The Indonesian government has confirmed industry fears in announcing that only 98,000 head of cattle will be imported from Australia for the remaining six months of 2012.
It takes the total number to 283,000 for this year, down from 410,000 last year.
Import permits were initially issued at an even 125,000 a quarter last year - but this year only 60,000 permits were issued in the first quarter and 125,000 for the second stanza.
In a statement to Fairfax Agricultural Media yesterday, a Federal Agriculture Department spokesperson said the Indonesian Ministry of Trade had recently signed off on import permits for another 98,000 head of live feeder cattle for the rest of the year.
However, the statement said the Indonesian Ministry of Agriculture could reassess the supply and demand situation following the annual month-long Ramadan religious festival - which is scheduled to start on July 20 this year - to determine if additional imports are needed to supplement domestic cattle supplies.
Industry sources say confirmation of the dramatically reduced cattle import numbers was to be expected, totalling 283,000 for the year.
The reduction continues on from the major political and industry fall-out caused by last year’s snap suspension of the live cattle trade to Indonesia.
Indonesia cut its import numbers as a consequence of the month-long trade ban that saw new animal welfare measures implemented in the key market.
In 2009, Indonesia’s cattle imports hit a historic high of 750,000 but fears are now held numbers could slump even further below 283,000 in 2013.
Indonesia is now making stronger moves to implement a national policy to achieve beef self-sufficiency by 2014.
The issue around cattle import numbers and its impact on local industry was discussed formally and informally around the recent high level trade talks between the Indonesian and Australian governments in Darwin.
Northern Territory Cattlemens’ Association Executive Director Luke Bowen attended the trade forum and says the reduced import numbers are frustrating given there’s beef demand from Indonesia that can’t be met by Australian cattle supplies, due to lingering trade issues.
But he retains faith in the Indonesian market saying there’s plenty of long-term value for the Top End’s cattle producers.
Mr Bowen said while the Indonesian announcement seemed official he believed there was still a chance more than 283,000 head of Australian cattle could be imported this year.
He said Indonesian importers had already been notified that their cattle import allowance had been reached for the next six months.
But once Ramadan concludes there was still “room to move” with a potential increase in numbers for the last quarter.
Mr Bowen said beef prices had increased by more than 30 percent in the Indonesian market recently and they may decide to increase cattle import permits to relieve some of that market tension.
He said while the ultimate decision was up to Indonesia, there may be a further decline in cattle import numbers in 2013 as self sufficiency plans increase.
Mr Bowen said he had no idea what the percentage decrease may be next year - but understood the Indonesian Agriculture Minister Suswono had signed off on making Indonesia self sufficient by 2014 for nine key commodities including beef, rice and soybeans.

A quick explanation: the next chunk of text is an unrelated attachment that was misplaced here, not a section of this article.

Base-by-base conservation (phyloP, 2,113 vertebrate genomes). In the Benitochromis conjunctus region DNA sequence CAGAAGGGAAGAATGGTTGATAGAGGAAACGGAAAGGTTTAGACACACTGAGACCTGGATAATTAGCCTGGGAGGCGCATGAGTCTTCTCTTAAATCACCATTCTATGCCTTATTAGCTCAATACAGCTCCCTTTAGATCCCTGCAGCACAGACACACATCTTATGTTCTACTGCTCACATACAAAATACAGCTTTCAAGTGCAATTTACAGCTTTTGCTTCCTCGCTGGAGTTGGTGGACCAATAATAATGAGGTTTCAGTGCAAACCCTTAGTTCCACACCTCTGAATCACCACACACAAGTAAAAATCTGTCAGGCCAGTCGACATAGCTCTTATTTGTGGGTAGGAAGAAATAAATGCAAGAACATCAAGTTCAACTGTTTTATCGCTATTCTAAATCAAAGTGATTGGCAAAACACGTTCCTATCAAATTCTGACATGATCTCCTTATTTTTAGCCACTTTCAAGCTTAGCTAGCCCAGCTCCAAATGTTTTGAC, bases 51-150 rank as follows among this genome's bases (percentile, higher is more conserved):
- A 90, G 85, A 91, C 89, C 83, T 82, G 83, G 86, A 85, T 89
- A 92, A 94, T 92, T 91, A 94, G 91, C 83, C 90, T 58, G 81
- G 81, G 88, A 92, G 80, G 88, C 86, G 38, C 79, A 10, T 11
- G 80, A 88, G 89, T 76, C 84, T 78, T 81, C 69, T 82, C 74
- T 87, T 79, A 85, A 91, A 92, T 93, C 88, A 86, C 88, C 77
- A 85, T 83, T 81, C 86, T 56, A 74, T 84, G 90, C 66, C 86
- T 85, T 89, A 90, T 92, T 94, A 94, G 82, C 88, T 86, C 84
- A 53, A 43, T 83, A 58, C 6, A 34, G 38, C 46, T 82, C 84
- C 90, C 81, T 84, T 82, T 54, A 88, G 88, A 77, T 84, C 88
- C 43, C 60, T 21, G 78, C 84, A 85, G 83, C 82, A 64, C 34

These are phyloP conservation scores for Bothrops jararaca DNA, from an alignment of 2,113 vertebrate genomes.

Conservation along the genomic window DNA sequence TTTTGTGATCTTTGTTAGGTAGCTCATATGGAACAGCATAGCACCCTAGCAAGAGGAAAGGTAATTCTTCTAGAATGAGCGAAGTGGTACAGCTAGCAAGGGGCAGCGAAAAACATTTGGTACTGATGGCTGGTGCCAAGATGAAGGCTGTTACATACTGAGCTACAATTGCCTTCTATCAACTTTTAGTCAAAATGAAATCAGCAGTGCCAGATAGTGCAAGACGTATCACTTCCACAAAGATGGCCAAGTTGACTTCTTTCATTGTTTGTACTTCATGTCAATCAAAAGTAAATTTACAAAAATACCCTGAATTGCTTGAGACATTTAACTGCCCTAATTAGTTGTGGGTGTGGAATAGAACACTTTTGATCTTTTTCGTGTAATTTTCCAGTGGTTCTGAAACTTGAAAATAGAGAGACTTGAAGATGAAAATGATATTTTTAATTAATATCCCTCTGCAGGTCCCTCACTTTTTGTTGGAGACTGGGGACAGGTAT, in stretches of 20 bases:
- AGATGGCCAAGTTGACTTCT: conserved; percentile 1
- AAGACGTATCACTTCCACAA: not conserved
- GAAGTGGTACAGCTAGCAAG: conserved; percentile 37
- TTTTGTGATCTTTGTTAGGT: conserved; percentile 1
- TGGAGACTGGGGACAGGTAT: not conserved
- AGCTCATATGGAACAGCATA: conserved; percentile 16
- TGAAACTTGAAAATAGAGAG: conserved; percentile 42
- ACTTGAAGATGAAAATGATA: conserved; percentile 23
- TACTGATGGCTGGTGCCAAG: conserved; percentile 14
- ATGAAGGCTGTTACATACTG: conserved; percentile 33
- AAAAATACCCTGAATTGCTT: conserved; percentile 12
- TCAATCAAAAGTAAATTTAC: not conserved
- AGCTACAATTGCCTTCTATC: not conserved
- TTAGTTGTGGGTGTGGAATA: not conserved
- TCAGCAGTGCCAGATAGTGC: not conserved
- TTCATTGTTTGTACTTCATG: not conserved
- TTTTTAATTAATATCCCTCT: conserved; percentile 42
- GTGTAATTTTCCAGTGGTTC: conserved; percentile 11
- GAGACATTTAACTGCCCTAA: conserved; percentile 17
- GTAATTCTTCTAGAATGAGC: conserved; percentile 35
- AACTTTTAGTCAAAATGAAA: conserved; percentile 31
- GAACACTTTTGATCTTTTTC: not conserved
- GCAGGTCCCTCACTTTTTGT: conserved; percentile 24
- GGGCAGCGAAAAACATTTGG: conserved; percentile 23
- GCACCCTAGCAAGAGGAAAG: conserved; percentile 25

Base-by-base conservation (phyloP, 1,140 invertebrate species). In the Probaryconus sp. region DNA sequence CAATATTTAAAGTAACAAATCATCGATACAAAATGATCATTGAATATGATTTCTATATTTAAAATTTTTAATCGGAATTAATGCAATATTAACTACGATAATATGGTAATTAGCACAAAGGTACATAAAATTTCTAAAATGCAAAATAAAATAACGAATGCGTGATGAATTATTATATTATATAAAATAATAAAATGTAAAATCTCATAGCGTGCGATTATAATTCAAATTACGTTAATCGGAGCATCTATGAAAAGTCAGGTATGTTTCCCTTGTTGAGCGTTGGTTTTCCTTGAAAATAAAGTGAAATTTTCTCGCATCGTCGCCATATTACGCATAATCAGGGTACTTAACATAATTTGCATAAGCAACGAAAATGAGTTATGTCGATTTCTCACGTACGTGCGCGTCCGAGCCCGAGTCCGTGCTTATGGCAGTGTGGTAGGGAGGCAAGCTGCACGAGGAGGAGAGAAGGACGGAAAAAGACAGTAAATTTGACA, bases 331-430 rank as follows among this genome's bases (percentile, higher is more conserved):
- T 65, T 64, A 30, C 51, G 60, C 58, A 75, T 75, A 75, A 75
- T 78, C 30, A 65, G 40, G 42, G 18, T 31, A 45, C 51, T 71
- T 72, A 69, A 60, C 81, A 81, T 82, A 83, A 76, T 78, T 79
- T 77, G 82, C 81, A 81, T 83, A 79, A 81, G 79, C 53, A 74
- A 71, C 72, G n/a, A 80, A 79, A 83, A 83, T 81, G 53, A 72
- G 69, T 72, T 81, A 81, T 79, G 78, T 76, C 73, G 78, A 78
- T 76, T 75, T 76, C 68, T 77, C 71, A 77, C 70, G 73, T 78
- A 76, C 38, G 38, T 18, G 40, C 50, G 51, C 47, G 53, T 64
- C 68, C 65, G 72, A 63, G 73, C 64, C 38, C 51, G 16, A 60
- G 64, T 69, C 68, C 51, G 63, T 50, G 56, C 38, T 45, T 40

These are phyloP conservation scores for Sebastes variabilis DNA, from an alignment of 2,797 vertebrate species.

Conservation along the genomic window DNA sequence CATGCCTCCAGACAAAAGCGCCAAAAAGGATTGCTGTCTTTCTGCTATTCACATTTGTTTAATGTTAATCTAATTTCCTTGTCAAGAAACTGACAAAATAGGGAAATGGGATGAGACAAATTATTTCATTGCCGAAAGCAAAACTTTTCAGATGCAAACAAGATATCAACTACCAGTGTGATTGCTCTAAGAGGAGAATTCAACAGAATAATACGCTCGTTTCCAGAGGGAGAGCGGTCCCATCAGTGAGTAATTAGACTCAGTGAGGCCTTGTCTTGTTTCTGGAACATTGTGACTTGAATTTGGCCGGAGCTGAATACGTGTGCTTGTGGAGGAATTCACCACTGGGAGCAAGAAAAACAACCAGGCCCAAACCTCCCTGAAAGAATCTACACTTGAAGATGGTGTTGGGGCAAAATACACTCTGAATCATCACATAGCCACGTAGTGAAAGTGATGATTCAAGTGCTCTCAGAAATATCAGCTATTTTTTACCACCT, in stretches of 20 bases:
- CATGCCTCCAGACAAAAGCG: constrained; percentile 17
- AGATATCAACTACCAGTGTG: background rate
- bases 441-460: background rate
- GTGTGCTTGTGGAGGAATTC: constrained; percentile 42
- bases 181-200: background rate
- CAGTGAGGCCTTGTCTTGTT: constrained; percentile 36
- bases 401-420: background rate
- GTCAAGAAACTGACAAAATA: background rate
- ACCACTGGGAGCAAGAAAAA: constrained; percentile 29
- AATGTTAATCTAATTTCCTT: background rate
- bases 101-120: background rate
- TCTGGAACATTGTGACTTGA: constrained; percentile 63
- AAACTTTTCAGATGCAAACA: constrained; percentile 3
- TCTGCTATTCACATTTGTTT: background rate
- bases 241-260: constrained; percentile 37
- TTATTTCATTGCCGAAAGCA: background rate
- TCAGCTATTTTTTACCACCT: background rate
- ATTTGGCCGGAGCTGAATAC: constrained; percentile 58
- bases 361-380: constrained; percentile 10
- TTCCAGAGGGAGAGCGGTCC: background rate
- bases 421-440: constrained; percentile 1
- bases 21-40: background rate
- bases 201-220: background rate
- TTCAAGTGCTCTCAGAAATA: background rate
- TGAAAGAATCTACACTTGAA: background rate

However he said Indonesia also faced a counter challenge to its self-sufficiency policy with increasing demand for food.
It may be easier to achieve self-sufficiency by the 2014 deadline for popular food commodities like rice than in beef or cattle, due to greater production potential.
Meanwhile, live exporters are concerned about the Indonesian government’s recent moves to impose a 5 percent tariff on live cattle imports, back-dated to January.
It’s understood the 5 percent tariff could potentially cost importers millions of dollars, in addition to the increased compliance and implementation costs associated with the government’s new Exporter Supply Chain Assurance System (ESCAS).
The Australian Livestock Exporters' Council CEO Alison Penfold said the tariff issue was discussed during talks between leading live export industry figures in Indonesia last week.
Ms Penfold said there was a “definitional issue” around what’s considered “oxen” which carries no tariff, or “other”, which qualifies for the 5 percent tariff.
She said the Indonesian government saw cattle as “other” and was now looking to impose the tariff retrospectively on all live cattle imports backdated to January, potentially costing industry millions more dollars.
Ms Penfold said she had no idea why the Indonesian government was making the sudden change and imposing the tariff without any real notification.
She said the issue was complicated and a concern for live cattle exporters and Indonesian importers who are already being weighed down by dramatically reduced cattle import numbers and additional cost burdens from ESCAS.
Ms Penfold said industry may be able to pass added costs from the 5 percent tariff back through the system - however some have said ESCAS is already costing them an extra $5 per head.
She said industry had no issue with ESCAS and potentially over time, once the improved animal welfare outcomes were more well-established, the system and its costs may become less onerous.
Mr Bowen said the 5 percent tariff would “clearly” be a significant cost impost on the live export industry, especially if it was charged retrospectively on imports backdated to January.
He said the issue was discussed earlier in the year and believed it had been resolved.
But industry members had recently been sent bills, or invoices, demanding payment of the tariff while the definition on what was considered imported oxen or other, remained unresolved.
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